Now comes the corroborating voice of Susan Inman, an eloquent advocate, and the mother of a daughter suffering from schizophrenia. Inman is the author of the best-selling, highly regarded memoir, After Her Brain Broke.
Here is what Susan Inman–writing out of direct, harrowing experience–has to say about the destructiveness that is perpetuated by your continuing embrace of these outmoded and logically preposterous impediments to reclamation. Her essay first appeared on the website Mind You: Reflections on Mental Illness, Mental Health and Life. Please give some serious thought to the wishes of those of us who have formed our opinions from direct experience instead of sterile ideology.
Secrecy, official neglect, pain, petty violence and thievery have been the daily portion for Mark Rippee during his ghastly, 13-year ordeal of homelessness on the streets of Vacaville, California.
Thanks to the heroic determination of his sisters Catherine Henson and Linda Rippee, a groundswell of activism is at last forming in his defense. Please, no matter what state you live in, sign and return this petition below to help bring a measure of humanity to this terribly violated man!
My brother, James Mark Rippee, who is blind, brain-damaged from a traumatic brain injury (TBI), physically disabled, and has Schizophrenia and Anosognosia. (Lack of Insight to his own serious mental illness.) He has been homeless for 13 years living on the streets of Solano County in California.
I previously authored a petition two years ago in support of AB 1971 in California – legislation that was pulled by the authors after I garnered 82,000 signatures through my petition which was hosted by Care2, due to “poison pill” amendments forced into the Bill to change the definition of “Gravely Disabled” to include “lack of capacity and medical need” as a criteria for involuntary treatment and placement or LPS Conservatorship.
I had made my brother the face of that bill. After continuing our efforts to get him help, services, treatment or placement and failing with our County of Solano in California who have been negligent in their duty to start an LPS Conservatorship Investigation and process, and denial of participation with Laura’s Law, and even denial of Mental Health Services!
We continued to speak at Solano County Board of Supervisors’ meetings and inform all County officials, Health & Human Services, Social Services including Adult Protective Services that he was in danger – in particular to being struck by a vehicle or causing an accident because he literally has no eyes.
In September of 2019, he once again fell into traffic and was struck by a car. Because he has anosognosia and is not of sound mind, when EMTs were called to the scene – he denied needing help and was left on the sidewalk -injured, in pain and crying.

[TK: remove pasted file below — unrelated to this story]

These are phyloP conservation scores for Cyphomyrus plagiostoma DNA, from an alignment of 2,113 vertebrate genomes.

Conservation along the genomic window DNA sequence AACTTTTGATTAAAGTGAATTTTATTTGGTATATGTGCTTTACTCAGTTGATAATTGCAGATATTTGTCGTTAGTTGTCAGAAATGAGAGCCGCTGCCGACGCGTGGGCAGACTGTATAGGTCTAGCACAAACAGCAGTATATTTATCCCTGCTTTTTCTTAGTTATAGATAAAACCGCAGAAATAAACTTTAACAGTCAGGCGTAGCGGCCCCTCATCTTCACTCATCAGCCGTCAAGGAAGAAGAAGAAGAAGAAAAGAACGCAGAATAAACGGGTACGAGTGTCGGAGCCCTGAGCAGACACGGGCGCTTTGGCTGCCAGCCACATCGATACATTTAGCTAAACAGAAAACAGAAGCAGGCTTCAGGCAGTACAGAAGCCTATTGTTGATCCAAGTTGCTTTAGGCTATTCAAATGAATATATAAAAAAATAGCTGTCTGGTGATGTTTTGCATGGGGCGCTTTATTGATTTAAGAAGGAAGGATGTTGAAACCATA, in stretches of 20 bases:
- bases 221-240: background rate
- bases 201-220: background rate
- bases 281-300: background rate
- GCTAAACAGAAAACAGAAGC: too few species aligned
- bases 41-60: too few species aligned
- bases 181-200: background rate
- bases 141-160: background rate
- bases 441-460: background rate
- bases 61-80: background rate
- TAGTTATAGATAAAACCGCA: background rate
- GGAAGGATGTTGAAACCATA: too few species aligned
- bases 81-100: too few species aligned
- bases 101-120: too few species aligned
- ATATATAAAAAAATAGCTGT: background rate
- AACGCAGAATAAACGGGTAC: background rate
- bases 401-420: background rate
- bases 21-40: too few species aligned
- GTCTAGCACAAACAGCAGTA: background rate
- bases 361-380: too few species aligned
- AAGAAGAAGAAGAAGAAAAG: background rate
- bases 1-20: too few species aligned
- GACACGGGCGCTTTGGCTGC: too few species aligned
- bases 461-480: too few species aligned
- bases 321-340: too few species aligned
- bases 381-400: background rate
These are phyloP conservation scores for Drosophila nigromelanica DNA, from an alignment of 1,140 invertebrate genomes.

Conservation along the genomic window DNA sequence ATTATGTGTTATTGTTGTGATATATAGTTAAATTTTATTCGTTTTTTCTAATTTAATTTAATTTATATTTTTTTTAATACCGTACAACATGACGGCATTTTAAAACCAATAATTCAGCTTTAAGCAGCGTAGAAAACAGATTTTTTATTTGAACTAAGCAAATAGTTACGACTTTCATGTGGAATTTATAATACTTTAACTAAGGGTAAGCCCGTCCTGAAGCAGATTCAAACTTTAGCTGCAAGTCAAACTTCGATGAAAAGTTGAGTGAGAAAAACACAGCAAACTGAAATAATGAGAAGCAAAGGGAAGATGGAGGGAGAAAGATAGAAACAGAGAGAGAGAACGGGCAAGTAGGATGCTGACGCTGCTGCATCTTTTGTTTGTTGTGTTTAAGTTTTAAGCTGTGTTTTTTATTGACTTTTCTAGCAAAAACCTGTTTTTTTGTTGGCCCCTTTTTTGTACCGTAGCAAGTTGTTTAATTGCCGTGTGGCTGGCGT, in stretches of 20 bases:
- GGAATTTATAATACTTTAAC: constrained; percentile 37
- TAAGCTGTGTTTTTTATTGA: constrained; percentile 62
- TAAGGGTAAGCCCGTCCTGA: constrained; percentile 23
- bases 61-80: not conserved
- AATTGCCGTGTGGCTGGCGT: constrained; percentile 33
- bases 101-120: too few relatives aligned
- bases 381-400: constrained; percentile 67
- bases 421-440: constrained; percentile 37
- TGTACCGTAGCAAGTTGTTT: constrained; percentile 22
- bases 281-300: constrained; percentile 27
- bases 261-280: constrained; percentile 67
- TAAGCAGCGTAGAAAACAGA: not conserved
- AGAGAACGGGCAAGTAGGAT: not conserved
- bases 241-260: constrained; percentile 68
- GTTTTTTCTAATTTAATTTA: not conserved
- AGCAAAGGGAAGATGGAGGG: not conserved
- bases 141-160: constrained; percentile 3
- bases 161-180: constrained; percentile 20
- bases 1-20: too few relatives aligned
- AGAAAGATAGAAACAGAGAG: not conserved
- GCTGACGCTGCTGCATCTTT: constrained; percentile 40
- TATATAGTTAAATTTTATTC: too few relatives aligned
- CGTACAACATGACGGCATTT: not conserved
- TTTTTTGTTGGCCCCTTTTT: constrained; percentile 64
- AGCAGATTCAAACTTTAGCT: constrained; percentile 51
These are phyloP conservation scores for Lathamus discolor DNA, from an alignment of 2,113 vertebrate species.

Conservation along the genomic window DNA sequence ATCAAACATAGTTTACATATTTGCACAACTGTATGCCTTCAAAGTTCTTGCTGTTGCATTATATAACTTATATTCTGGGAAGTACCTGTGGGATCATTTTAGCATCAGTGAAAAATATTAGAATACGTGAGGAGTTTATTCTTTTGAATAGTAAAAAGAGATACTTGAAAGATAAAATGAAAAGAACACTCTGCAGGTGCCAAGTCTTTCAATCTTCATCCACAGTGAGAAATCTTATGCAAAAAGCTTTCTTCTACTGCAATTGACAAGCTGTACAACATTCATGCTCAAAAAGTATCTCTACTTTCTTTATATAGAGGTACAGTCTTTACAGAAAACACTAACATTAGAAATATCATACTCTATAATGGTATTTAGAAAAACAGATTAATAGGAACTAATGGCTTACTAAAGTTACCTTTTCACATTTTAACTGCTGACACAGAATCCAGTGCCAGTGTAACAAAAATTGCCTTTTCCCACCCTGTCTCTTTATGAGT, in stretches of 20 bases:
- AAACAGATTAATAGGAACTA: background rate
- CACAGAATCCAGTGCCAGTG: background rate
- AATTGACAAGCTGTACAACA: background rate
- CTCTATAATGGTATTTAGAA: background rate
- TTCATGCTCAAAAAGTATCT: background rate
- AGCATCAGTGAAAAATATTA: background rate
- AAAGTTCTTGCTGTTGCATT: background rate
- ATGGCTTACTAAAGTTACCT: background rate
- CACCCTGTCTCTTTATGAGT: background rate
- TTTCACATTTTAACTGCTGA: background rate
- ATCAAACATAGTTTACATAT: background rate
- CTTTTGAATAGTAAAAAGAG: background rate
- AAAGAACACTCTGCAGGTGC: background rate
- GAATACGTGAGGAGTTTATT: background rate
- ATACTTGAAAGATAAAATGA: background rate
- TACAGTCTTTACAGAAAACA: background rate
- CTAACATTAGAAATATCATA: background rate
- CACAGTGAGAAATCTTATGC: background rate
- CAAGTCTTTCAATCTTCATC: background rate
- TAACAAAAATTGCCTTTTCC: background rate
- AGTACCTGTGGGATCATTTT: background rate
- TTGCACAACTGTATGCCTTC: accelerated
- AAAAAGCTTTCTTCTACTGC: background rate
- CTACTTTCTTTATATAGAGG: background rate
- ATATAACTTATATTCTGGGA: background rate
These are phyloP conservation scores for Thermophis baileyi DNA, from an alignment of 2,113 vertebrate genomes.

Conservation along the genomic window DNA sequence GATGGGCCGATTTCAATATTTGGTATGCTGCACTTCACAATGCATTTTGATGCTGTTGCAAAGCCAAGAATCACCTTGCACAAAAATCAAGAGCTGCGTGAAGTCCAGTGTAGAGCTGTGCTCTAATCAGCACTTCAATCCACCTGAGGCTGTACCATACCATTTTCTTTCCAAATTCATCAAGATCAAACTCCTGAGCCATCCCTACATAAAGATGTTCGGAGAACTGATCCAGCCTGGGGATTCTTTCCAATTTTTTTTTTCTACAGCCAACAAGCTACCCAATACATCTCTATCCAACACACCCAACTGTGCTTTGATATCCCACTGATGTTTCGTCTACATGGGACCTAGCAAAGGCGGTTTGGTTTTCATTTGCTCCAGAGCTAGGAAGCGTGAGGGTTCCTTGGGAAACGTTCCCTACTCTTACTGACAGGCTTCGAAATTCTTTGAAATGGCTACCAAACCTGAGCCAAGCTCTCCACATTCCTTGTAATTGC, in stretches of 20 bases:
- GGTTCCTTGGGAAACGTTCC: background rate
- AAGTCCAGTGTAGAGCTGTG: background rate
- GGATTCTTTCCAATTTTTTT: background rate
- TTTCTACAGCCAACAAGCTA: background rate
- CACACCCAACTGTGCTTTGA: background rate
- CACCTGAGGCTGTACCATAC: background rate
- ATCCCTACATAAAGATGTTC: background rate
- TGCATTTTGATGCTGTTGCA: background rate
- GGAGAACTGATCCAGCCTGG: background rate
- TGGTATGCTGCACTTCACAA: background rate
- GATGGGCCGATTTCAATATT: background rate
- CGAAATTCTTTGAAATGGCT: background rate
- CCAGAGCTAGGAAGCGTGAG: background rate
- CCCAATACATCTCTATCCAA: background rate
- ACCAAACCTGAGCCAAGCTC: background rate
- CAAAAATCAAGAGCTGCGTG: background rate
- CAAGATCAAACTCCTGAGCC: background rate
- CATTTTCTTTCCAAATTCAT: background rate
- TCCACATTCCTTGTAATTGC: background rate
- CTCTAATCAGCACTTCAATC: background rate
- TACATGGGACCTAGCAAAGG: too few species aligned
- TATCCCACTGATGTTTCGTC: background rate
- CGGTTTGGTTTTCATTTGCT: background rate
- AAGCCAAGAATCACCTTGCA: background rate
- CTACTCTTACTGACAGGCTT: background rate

Eventually, he was found by our family two weeks later with life-threatening injuries sustained in that accident. He had emergency brain surgery and was in the hospital for 3 weeks. Although clearly delusional the psychiatrists there refused to declare him with diminished capacity which would have resulted in a 51/50 hold. Even though they would not place a hold on him for his own protection – they did continue to inject him throughout his stay with antipsychotic medications.
Upon their decision to release him and after much protest and contact from the community and mental health advocates from across the nation – accusing them of “patient-dumping” – they decided to transfer him to a Senior Board & Care home (he is not yet a senior) for 30 days under the guise of a “Safe-Discharge Plan.”
Because the Board & Care home was ill-equipped to deal with a person with serious mental illness and his delusional behavior even though Kaiser continued prescribing him antipsychotic medications — they opened the front door and let a blind, severely and gravely disabled man walk away from the facility in an unfamiliar city. Our family lost contact with him as he fled from his delusions to another city for a month.
Through many attempts to get the County to take appropriate action for him and our family – the County of Solano has continued to fail– at this point clearly negligently and with intent to discriminate.
On February 12, 2020, James Mark Rippee was again struck by a vehicle – this time so critically injured that it will take months for him to recover – if he does. He is in Critical Condition with a Fractured Skull & Brain Bleed, Facial Lacerations & Bruises covering his body, Lung Contusions, a severely Dislocated Shoulder, a Shattered Elbow, Removal of the Metal Rod running the entire length of his leg which had been holding his leg together for 34 years and was bent in the accident, a shattered Tibia, and more. It is expected that many more surgeries will be needed and months in the hospital.